Max:
    Yeah. And because we haven't dropped all the names after into it, but I will mention them, Cindy worked at Yahoo, GitHub, Charles Schwab. And most recently Ability Path and in Robin Hood, so quite a resume. And many beautiful companies, I think that have had, you know, leaders in their field. Of course, not everybody can afford to have a Head of Diversity and inclusion, can have an officer like small company like myself, 50 employees, I think, I have to be the Head of Diversity myself. So, yeah, is there a way for companies that are on the smaller range, side of the range to, to think about, okay, what do I do about diversity and inclusion? And who should be in charge? Should somebody be in charge? And I what point do I hire? Can I afford to hire someone?

    Cynthia:
    Really good question. So yes, absolutely. And you know, it's funny that you mentioned that you should be the Head of Diversity and Inclusion at your company, because yes, you should. And you actually find a lot more leaders these days are taking up that mantle from…in a very official status, right? The CEO of Nielsen, which is a marketing measurement company, here in the US, that I think operates globally as well. Their CEO announced a few years ago that he was the chief diversity officer for the company. And that's definitely a growing trend, others CEOs have made very similar kinds of statements. And it's important because it's important to have the senior most leaders of any company, whether you're small, 15 people or 100,000 people, really committed to supporting diversity and inclusion, because your employees take their signal from that, right? If they hear that you care about the space, then they're going to be more accountable to supporting the space.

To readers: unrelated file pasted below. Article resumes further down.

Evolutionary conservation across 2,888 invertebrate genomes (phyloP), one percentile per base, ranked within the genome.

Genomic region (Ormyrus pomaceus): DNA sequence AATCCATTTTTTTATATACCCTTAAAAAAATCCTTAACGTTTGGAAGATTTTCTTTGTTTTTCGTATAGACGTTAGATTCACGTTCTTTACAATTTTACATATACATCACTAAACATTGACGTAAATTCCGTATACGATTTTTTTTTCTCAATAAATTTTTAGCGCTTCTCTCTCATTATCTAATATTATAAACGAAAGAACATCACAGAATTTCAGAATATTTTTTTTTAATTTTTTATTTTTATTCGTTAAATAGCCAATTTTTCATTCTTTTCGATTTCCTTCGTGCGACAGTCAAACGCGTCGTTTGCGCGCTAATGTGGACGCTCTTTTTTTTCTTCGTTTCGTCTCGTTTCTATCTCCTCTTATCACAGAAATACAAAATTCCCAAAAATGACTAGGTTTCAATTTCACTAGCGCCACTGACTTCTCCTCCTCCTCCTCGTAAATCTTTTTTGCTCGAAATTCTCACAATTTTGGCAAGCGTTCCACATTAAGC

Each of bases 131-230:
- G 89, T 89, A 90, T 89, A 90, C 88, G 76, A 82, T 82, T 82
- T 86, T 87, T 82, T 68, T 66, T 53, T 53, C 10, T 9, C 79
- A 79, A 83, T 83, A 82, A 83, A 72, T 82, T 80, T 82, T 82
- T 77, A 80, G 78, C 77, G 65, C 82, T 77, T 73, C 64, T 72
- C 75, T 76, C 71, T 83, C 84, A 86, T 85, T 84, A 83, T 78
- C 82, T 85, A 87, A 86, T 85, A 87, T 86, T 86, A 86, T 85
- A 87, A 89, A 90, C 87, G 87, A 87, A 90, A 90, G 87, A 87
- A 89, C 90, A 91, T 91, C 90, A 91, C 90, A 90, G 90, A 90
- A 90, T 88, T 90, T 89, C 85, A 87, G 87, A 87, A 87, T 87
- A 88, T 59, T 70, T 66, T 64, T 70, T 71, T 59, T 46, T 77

And you know, any company like you don't actually have to have a dedicated person, you don't have to necessarily have a huge budget for this, like, there's lots of low cost ways to incorporate this into your company, whether that is taking advantage of free training and online seminars that are out there, or even just like buying things like my book, right, and having a book club to have a conversation about different concepts around diversity, equity and inclusion, you know, thinking about who you're hiring, and where you're hiring from. Any hiring manager has decision making power over that, right? And I can really think about how to incorporate that diverse lens into how they're sourcing for candidates and how they're considering competencies in the space and who they want, to what perspective they want to add to their team. So, all of these ways are ways in which the, you know, no cost, no real like, you know, effort to do other than being intentional about it.

    Max:
    Great, well, let's get into recruitment since that's our focus on the show. And so the intention of you set on sourcing, as well as on the selection front, you know, being more opening the door to other groups. The sourcing question is difficult, it's a little technical, because on one hand, you could say, well, I'm going to open the door by basically communicating jobs to as many people as possible using popular channels like social media to just get the word out, and so that we're not really restricted to word of mouth referral networks. Another approach would be intentionally to say, okay, I'm going to go look for people who are hearing impaired and neurodivergent and, you know, work at home moms, and all kinds of categories, and that, then that becomes like, a very difficult endeavor, because you don't necessarily find these pockets. I don't know, I perhaps…Pardon my ignorance, but I don't know if there was even such marketplaces available to recruiters where they can go and pick by category by category if they wanted to do so.